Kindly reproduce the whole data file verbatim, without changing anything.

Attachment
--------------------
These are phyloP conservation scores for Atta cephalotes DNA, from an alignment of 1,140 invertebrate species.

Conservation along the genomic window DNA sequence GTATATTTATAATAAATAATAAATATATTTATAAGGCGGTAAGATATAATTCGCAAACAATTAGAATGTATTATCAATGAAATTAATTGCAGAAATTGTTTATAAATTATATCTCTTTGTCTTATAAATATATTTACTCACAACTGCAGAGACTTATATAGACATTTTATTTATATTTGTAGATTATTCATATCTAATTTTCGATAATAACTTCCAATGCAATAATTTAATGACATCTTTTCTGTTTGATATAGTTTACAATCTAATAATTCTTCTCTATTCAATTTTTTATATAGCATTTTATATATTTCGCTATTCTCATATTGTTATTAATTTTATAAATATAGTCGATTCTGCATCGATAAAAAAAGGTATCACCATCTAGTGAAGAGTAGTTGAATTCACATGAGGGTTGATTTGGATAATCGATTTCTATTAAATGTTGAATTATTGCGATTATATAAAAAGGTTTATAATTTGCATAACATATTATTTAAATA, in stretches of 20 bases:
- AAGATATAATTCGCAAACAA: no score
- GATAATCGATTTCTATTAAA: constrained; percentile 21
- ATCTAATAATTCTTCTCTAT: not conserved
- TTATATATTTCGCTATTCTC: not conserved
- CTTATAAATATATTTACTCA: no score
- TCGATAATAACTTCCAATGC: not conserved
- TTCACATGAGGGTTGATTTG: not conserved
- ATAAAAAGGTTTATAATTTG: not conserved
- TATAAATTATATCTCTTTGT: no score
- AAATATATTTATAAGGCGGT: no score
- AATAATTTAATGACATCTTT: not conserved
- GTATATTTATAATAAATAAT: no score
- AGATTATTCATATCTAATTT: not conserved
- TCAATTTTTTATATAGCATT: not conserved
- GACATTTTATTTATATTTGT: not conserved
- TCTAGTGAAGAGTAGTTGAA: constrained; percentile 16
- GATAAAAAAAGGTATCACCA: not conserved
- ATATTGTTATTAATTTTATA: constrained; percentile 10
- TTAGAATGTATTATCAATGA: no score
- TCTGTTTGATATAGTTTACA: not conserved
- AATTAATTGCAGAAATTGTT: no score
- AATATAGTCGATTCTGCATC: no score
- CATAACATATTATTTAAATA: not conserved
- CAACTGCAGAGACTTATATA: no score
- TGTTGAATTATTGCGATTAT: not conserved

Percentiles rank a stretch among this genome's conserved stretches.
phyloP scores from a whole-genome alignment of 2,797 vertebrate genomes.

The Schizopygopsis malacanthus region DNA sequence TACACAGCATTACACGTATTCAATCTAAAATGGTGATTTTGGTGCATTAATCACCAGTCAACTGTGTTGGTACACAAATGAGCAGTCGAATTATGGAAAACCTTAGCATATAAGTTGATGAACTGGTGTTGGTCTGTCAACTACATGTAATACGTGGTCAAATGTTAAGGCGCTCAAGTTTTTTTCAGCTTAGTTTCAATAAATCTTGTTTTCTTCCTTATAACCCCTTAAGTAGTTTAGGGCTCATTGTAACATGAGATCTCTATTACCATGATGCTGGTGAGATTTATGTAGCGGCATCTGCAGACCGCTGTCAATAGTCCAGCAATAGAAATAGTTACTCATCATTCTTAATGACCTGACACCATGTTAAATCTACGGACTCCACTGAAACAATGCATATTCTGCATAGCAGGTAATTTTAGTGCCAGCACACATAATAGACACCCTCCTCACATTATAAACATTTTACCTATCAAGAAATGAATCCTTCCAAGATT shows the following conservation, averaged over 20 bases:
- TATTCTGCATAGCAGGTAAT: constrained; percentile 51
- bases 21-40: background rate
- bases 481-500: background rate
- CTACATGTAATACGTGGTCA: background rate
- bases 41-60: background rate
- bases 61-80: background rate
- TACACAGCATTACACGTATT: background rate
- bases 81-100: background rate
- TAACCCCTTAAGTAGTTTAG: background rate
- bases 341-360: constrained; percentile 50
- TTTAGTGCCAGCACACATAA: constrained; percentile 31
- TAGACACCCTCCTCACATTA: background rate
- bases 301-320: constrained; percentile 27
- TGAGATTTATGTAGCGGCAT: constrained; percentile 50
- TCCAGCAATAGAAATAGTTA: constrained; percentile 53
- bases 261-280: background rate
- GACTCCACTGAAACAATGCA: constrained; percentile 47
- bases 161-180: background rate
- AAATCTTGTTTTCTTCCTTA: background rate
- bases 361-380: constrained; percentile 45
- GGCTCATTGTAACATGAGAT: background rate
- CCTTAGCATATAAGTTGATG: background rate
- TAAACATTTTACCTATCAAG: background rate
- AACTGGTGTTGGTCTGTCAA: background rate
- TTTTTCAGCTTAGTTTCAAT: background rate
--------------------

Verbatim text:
These are phyloP conservation scores for Atta cephalotes DNA, from an alignment of 1,140 invertebrate species.

Conservation along the genomic window DNA sequence GTATATTTATAATAAATAATAAATATATTTATAAGGCGGTAAGATATAATTCGCAAACAATTAGAATGTATTATCAATGAAATTAATTGCAGAAATTGTTTATAAATTATATCTCTTTGTCTTATAAATATATTTACTCACAACTGCAGAGACTTATATAGACATTTTATTTATATTTGTAGATTATTCATATCTAATTTTCGATAATAACTTCCAATGCAATAATTTAATGACATCTTTTCTGTTTGATATAGTTTACAATCTAATAATTCTTCTCTATTCAATTTTTTATATAGCATTTTATATATTTCGCTATTCTCATATTGTTATTAATTTTATAAATATAGTCGATTCTGCATCGATAAAAAAAGGTATCACCATCTAGTGAAGAGTAGTTGAATTCACATGAGGGTTGATTTGGATAATCGATTTCTATTAAATGTTGAATTATTGCGATTATATAAAAAGGTTTATAATTTGCATAACATATTATTTAAATA, in stretches of 20 bases:
- AAGATATAATTCGCAAACAA: no score
- GATAATCGATTTCTATTAAA: constrained; percentile 21
- ATCTAATAATTCTTCTCTAT: not conserved
- TTATATATTTCGCTATTCTC: not conserved
- CTTATAAATATATTTACTCA: no score
- TCGATAATAACTTCCAATGC: not conserved
- TTCACATGAGGGTTGATTTG: not conserved
- ATAAAAAGGTTTATAATTTG: not conserved
- TATAAATTATATCTCTTTGT: no score
- AAATATATTTATAAGGCGGT: no score
- AATAATTTAATGACATCTTT: not conserved
- GTATATTTATAATAAATAAT: no score
- AGATTATTCATATCTAATTT: not conserved
- TCAATTTTTTATATAGCATT: not conserved
- GACATTTTATTTATATTTGT: not conserved
- TCTAGTGAAGAGTAGTTGAA: constrained; percentile 16
- GATAAAAAAAGGTATCACCA: not conserved
- ATATTGTTATTAATTTTATA: constrained; percentile 10
- TTAGAATGTATTATCAATGA: no score
- TCTGTTTGATATAGTTTACA: not conserved
- AATTAATTGCAGAAATTGTT: no score
- AATATAGTCGATTCTGCATC: no score
- CATAACATATTATTTAAATA: not conserved
- CAACTGCAGAGACTTATATA: no score
- TGTTGAATTATTGCGATTAT: not conserved

Percentiles rank a stretch among this genome's conserved stretches.
phyloP scores from a whole-genome alignment of 2,797 vertebrate genomes.

The Schizopygopsis malacanthus region DNA sequence TACACAGCATTACACGTATTCAATCTAAAATGGTGATTTTGGTGCATTAATCACCAGTCAACTGTGTTGGTACACAAATGAGCAGTCGAATTATGGAAAACCTTAGCATATAAGTTGATGAACTGGTGTTGGTCTGTCAACTACATGTAATACGTGGTCAAATGTTAAGGCGCTCAAGTTTTTTTCAGCTTAGTTTCAATAAATCTTGTTTTCTTCCTTATAACCCCTTAAGTAGTTTAGGGCTCATTGTAACATGAGATCTCTATTACCATGATGCTGGTGAGATTTATGTAGCGGCATCTGCAGACCGCTGTCAATAGTCCAGCAATAGAAATAGTTACTCATCATTCTTAATGACCTGACACCATGTTAAATCTACGGACTCCACTGAAACAATGCATATTCTGCATAGCAGGTAATTTTAGTGCCAGCACACATAATAGACACCCTCCTCACATTATAAACATTTTACCTATCAAGAAATGAATCCTTCCAAGATT shows the following conservation, averaged over 20 bases:
- TATTCTGCATAGCAGGTAAT: constrained; percentile 51
- bases 21-40: background rate
- bases 481-500: background rate
- CTACATGTAATACGTGGTCA: background rate
- bases 41-60: background rate
- bases 61-80: background rate
- TACACAGCATTACACGTATT: background rate
- bases 81-100: background rate
- TAACCCCTTAAGTAGTTTAG: background rate
- bases 341-360: constrained; percentile 50
- TTTAGTGCCAGCACACATAA: constrained; percentile 31
- TAGACACCCTCCTCACATTA: background rate
- bases 301-320: constrained; percentile 27
- TGAGATTTATGTAGCGGCAT: constrained; percentile 50
- TCCAGCAATAGAAATAGTTA: constrained; percentile 53
- bases 261-280: background rate
- GACTCCACTGAAACAATGCA: constrained; percentile 47
- bases 161-180: background rate
- AAATCTTGTTTTCTTCCTTA: background rate
- bases 361-380: constrained; percentile 45
- GGCTCATTGTAACATGAGAT: background rate
- CCTTAGCATATAAGTTGATG: background rate
- TAAACATTTTACCTATCAAG: background rate
- AACTGGTGTTGGTCTGTCAA: background rate
- TTTTTCAGCTTAGTTTCAAT: background rate